"Treadmill desks are not an effective replacement for regular exercise, and the benefits of the desks may not justify the cost and other challenges that come with implementing them," said John Schuna Jr, assistant professor at Oregon State University.

Treadmill desks have been gaining popularity as a solution for helping sedentary workers out of their desk chairs during the work day.

Workers who used the desks increased their average number of daily steps by more than 1,000, but did not record any significant weight loss or changes in Body Mass Index (BMI) after 12 weeks.

The employees only used the treadmills about half the time they were asked to, averaging one session and 45 minutes a day on the machines, Schuna said.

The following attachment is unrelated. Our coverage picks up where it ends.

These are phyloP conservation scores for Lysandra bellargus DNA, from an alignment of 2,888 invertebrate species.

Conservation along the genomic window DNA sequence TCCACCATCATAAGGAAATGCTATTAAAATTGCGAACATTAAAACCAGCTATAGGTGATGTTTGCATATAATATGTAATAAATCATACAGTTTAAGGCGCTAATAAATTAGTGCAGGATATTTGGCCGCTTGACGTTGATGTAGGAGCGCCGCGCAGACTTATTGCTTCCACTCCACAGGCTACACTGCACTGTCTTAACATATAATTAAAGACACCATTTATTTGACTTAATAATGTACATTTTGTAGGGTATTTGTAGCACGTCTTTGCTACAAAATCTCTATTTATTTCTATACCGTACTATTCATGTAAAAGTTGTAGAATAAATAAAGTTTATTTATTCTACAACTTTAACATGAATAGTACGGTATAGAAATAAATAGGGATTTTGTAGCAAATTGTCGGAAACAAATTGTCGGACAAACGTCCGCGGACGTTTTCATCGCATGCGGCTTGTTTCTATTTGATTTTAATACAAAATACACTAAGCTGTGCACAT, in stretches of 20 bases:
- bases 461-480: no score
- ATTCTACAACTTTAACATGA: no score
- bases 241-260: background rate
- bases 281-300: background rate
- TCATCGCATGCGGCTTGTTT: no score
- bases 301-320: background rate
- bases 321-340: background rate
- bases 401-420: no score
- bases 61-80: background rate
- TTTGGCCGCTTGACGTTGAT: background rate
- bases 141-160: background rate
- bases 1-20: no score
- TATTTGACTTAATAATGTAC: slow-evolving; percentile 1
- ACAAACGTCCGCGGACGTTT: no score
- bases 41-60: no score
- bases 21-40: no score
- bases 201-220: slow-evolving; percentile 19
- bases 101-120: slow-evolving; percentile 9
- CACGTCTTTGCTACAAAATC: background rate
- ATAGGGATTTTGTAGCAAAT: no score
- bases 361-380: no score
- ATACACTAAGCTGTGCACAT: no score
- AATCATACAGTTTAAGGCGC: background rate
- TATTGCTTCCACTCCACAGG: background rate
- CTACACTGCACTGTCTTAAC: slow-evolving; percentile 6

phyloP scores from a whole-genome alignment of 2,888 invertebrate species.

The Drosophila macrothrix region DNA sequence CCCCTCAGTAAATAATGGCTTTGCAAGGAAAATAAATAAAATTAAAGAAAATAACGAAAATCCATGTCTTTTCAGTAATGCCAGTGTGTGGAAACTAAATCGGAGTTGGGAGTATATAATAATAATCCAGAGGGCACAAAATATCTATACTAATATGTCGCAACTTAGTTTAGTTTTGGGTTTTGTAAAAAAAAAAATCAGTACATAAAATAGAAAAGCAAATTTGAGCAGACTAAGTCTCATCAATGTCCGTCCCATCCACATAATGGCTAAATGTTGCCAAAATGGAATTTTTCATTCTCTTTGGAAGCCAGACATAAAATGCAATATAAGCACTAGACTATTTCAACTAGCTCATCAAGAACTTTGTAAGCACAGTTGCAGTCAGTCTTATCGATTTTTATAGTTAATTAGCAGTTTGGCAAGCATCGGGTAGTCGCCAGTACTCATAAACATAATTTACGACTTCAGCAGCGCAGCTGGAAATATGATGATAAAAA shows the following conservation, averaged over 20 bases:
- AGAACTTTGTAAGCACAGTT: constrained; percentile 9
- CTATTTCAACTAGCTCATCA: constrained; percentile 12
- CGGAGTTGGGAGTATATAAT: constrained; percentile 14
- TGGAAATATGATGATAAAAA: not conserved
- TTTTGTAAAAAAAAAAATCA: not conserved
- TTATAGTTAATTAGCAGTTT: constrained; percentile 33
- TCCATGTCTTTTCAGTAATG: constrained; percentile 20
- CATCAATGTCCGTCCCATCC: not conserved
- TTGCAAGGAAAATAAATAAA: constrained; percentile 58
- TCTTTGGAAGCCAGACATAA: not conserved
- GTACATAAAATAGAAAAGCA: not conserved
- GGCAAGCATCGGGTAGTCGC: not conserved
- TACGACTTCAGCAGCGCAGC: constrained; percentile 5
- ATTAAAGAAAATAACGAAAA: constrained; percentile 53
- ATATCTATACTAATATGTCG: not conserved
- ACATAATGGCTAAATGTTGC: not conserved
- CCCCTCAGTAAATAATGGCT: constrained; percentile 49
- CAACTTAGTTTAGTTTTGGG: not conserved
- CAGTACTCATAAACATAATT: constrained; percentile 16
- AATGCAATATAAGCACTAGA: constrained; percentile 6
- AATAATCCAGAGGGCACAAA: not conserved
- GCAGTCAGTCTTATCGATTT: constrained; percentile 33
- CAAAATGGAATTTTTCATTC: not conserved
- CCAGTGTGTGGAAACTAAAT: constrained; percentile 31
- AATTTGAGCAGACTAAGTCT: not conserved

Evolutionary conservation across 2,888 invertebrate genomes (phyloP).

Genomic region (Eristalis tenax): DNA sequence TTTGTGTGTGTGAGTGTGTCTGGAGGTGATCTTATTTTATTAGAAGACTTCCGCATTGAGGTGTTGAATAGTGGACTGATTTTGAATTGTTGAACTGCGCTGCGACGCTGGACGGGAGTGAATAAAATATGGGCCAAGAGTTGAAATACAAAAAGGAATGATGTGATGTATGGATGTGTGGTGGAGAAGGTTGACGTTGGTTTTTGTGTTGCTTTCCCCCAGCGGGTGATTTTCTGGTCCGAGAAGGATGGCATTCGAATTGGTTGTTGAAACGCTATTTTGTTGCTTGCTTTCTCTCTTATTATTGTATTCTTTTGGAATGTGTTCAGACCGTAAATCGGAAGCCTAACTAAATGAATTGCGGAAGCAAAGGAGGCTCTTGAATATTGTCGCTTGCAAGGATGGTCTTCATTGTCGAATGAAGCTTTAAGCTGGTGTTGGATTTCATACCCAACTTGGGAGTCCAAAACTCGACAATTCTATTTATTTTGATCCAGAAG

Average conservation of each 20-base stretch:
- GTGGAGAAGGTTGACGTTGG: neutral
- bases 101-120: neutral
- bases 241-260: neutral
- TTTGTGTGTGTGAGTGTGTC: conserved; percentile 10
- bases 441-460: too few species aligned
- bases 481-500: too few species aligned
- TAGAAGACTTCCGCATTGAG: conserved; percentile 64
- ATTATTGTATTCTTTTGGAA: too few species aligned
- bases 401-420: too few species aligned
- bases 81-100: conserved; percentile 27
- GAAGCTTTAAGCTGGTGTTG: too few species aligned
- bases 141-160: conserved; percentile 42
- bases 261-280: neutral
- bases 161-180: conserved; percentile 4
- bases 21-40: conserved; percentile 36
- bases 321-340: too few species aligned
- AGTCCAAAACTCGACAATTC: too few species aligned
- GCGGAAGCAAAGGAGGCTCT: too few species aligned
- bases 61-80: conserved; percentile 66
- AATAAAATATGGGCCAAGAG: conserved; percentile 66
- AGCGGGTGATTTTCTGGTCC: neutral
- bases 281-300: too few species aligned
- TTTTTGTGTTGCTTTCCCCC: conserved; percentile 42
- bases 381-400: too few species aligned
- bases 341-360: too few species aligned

The study targeted overweight and obese office workers whose jobs at a private health insurance company required continuous desk work.

About 40 employees participated in the 12-week study, with half using the treadmills and the other half serving as a control group for comparison.

The study appeared in the Journal of Occupational and Environmental Medicine.

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